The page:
with contributions from CJ Ghanny
The LUX Fashion Show plays on numerous hypocrisies at the intersection of justice and narcissism. The promotion and presentation of the fashion show clearly emphasizes self-promotion over genuine philanthropy. Moreover, LUX promotes sweatshop clothing, the production of which is intricately linked to systemic poverty in China. This poverty is a root cause inequity in health care access, the problem that LUX’s fundraising then seeks to alleviate.
Let me make it absolutely clear that I do not mean to mount a personal attack on any member of LUX or the Tufts community; rather, I seek to highlight the problem of insincere charity crafted around the giver rather than the receiver of the aid, a harmful phenomenon that is endemic to the largely privileged community of Tufts. It is a trend that can be seen across the global upper echelon in glamorous Hollywood fundraisers, egoistic philanthropy organizations, and white savior complex activism. I focus on LUX to highlight the careful skepticism we should all practice within our communities.
Crafting charitable actions around the emotional needs of the providers, rather than the real needs of the recipients, is not only morally questionable, but also inevitably challenges the effectiveness of the organization. Sarah Neville, the co-President of China Care and director of the LUX fashion show, says that, “usually the draw for the models is the idea of being in a fashion show.” This focus becomes painfully clear after examining the promotional material for the show. Creative director Michael Kareff cast the show’s image as a decidedly philanthropic one, saying, “Through ads and other promotional activities we share our passion for helping these kids with the Tufts community.” These words stand in contrast to the promotional video for the 2012 show, which was composed of three minutes of glamorous model shots with only one fleeting and vague reference to philanthropic intention, with the word ‘charity’ appearing in the last three seconds of the video.
This problematic approach has not gone unnoticed; Senior Madeline Hall, described the crux of the issue eloquently, “The most effective forms of philanthropy are not always the ones that generate the greatest revenue, or the greatest audience—they are the ones that originate from a real understanding of a deplorable social condition, and reflect those realities in their philanthropic endeavors. The work of the LUX fashion show seems hollow and shallow when juxtaposed with the existences of the children it aims to serve.” Certainly some creators behind the event care first to provide medical care to these children; Neville, for example, showed a deep passion for the cause while also admitting she was disinterested in the fashion and ran the show only because it existed before her time. However, for many, LUX creates the pedestal to project their own egoism, while justifying their ostentatious show with only a footnote of paternalistic “save the children” rhetoric.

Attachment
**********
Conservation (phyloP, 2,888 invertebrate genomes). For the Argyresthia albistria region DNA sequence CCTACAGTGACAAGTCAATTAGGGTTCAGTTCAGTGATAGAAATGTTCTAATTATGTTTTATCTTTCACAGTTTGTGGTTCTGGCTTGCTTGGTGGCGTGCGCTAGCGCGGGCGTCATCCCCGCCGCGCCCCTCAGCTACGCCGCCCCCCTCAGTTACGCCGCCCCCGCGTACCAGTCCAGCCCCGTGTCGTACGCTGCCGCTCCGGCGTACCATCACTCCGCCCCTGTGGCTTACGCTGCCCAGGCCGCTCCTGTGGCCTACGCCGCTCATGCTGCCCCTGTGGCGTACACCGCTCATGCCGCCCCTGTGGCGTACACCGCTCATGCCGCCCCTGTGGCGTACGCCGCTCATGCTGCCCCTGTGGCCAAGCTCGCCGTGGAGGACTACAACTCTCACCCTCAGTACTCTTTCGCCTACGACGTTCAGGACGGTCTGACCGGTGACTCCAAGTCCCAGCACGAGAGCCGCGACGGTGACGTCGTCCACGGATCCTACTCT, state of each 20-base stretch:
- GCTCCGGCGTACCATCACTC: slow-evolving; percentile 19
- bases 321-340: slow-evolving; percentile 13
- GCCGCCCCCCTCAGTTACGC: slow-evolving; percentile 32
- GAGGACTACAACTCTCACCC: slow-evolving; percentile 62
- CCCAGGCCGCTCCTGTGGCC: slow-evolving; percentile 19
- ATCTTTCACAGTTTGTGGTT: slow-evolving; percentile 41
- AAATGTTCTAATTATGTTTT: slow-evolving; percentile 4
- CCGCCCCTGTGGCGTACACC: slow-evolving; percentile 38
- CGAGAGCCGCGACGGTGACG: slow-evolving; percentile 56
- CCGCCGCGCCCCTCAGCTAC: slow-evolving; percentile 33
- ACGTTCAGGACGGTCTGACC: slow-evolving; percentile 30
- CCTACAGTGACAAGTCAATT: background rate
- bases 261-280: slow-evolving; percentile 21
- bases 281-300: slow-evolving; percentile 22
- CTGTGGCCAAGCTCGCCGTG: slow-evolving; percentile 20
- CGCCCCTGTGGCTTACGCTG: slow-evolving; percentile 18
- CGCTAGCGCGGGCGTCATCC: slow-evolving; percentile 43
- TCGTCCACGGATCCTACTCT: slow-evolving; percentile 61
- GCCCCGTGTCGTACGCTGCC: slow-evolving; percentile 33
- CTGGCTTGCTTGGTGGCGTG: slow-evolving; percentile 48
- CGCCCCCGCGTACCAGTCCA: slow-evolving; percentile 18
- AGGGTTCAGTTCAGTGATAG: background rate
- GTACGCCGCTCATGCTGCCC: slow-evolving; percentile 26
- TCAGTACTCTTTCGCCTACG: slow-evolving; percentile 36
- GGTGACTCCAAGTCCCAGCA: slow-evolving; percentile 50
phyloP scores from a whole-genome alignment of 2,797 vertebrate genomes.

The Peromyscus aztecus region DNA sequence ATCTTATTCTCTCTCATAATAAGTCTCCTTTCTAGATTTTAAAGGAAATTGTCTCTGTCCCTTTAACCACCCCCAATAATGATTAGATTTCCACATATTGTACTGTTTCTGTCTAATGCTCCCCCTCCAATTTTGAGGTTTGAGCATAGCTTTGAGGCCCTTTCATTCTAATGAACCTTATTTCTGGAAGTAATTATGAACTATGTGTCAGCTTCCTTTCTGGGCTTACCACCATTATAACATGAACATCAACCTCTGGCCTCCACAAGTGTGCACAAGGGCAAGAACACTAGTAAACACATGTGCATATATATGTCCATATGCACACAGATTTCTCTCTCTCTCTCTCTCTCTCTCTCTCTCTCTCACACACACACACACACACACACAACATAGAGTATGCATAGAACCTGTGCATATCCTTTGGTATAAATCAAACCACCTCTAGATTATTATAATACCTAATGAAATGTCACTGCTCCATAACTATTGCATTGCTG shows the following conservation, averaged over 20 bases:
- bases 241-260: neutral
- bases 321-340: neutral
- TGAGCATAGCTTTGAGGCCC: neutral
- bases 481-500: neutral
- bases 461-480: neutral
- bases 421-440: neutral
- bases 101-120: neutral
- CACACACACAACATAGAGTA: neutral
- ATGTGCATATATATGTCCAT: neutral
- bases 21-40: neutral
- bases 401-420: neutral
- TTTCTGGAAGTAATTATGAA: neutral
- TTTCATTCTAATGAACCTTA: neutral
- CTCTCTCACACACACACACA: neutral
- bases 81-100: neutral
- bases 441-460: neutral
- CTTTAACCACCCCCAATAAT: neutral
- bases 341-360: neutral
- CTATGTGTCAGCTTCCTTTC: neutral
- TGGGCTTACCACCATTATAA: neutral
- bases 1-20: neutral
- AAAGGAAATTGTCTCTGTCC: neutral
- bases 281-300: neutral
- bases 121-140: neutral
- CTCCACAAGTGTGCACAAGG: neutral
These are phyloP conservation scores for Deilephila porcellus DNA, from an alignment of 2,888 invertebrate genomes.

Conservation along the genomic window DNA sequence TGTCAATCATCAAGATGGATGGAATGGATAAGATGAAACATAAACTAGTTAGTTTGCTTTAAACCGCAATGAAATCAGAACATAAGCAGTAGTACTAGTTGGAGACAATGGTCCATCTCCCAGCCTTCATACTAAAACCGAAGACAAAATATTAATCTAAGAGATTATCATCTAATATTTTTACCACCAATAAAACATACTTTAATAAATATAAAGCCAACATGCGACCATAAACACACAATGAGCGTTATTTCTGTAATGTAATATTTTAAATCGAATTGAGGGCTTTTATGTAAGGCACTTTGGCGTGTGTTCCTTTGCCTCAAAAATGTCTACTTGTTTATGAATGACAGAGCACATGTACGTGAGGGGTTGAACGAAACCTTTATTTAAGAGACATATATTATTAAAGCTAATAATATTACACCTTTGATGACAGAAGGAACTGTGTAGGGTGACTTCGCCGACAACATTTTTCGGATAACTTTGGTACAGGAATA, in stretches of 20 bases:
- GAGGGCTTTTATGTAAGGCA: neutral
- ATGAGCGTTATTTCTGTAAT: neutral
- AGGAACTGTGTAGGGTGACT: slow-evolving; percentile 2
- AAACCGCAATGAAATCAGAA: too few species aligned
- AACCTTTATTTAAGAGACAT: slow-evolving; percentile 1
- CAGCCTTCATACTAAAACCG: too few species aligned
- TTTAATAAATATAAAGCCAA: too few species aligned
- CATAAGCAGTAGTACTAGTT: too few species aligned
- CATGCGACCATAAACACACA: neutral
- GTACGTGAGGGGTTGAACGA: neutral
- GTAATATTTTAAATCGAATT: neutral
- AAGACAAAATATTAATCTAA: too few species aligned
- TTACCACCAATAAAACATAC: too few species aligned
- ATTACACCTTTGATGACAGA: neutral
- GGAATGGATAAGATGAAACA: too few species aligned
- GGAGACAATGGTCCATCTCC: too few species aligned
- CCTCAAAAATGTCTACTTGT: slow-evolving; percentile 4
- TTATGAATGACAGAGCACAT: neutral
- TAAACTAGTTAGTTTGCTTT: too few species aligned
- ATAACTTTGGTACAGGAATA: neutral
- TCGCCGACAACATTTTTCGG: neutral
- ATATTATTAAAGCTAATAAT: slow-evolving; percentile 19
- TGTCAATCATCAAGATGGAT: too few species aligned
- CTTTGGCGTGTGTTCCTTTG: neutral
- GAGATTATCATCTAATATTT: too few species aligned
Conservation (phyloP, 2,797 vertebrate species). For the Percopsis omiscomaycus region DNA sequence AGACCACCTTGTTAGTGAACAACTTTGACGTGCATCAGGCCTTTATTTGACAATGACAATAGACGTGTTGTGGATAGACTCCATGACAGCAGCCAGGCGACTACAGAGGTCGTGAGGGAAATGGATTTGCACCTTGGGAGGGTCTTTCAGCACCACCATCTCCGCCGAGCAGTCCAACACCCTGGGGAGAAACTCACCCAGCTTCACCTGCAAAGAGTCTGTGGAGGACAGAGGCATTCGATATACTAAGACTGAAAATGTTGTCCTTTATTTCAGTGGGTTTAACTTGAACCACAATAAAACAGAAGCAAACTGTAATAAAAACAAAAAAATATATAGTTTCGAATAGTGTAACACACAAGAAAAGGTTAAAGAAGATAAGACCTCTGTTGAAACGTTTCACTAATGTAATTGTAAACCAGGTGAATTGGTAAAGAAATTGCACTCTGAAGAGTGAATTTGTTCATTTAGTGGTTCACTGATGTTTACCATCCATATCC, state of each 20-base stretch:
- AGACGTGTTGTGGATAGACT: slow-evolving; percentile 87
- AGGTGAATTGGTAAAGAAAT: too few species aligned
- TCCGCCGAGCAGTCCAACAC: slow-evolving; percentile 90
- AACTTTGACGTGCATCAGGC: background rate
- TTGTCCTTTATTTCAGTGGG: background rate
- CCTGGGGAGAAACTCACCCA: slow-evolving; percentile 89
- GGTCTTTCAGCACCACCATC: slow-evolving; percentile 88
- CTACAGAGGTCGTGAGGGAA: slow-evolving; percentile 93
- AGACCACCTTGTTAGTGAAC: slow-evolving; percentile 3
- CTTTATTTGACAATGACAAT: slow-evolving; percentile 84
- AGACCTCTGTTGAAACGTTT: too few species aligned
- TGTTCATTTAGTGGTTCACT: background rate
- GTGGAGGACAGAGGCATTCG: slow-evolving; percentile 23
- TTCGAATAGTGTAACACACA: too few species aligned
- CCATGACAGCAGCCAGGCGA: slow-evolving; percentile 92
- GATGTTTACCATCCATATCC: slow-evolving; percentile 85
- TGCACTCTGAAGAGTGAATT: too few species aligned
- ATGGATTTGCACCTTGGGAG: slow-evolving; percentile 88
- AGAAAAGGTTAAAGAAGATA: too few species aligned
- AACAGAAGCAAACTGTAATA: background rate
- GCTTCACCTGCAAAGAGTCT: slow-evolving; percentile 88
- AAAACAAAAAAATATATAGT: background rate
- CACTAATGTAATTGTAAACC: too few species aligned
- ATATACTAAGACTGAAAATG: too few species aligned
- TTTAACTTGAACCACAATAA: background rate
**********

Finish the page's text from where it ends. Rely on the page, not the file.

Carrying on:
Beyond the ethical implications of the show’s approach lies the broader issue that it also feeds the very same fire that it claims to rescue these Chinese orphans from. Nicholas Kristof, founder of the Half the Sky movement, which fights to end female oppression, said, “The simplest way to help the poorest Asians would be to buy more from sweatshops, not less” in his article Two Cheers for Sweatshops. While it’s true that sweatshops provide employment opportunities in developing countries, the question must be begged: who really profits? Too often the answer is simply “the poor.” In fact, it is the multinational corporations who seek to exploit one populace to provide quality goods at low cost for another populace, and equally complicit are the traffickers in host countries who are selling other people into labor or host government officials whom are bribed to turn a blind eye.
That Tufts China Care has chosen the fashion industry, which has fueled much of the sweatshop phenomenon in China, to raise awareness for its own issue of poverty is curious. In fact, some of the brands featured in LUX’s shows have faced direct criticism for their labor practices in recent years. J. Crew, featured in LUX’s 2010 show, has been the defendant of multiple suits involving their contingent factories’ union busting and unsatisfactory wages. Calvin Klein, also featured in 2010, has used sweatshop labor from factories in Indonesia and the Philippines. And Marc Jacobs, featured in multiple past LUX shows, faced public criticism last year for, of all things, not paying their runway models. It makes sense that the issue of Chinese orphans must be made accessible for the shallow, attention-deficit college crowd. But does the glorification of one form of injustice justify the amelioration of another?
While I absolutely commend the efforts of hundreds of student to look outward from Tufts to cause change, it is equally important to question the practices of our own institution. The institution often seeks to ignore vital issues including the unacceptable prevalence of sexual assault and the institutionalization of islamophobia and racism, forcing an important burden of skepticism onto our shoulders. As Tufts students, we are all complicit in the actions of our institution, yet should first act as responsible, analytical citizens, spreading justice within our college community, and ultimately affecting change within our world’s neighborhood.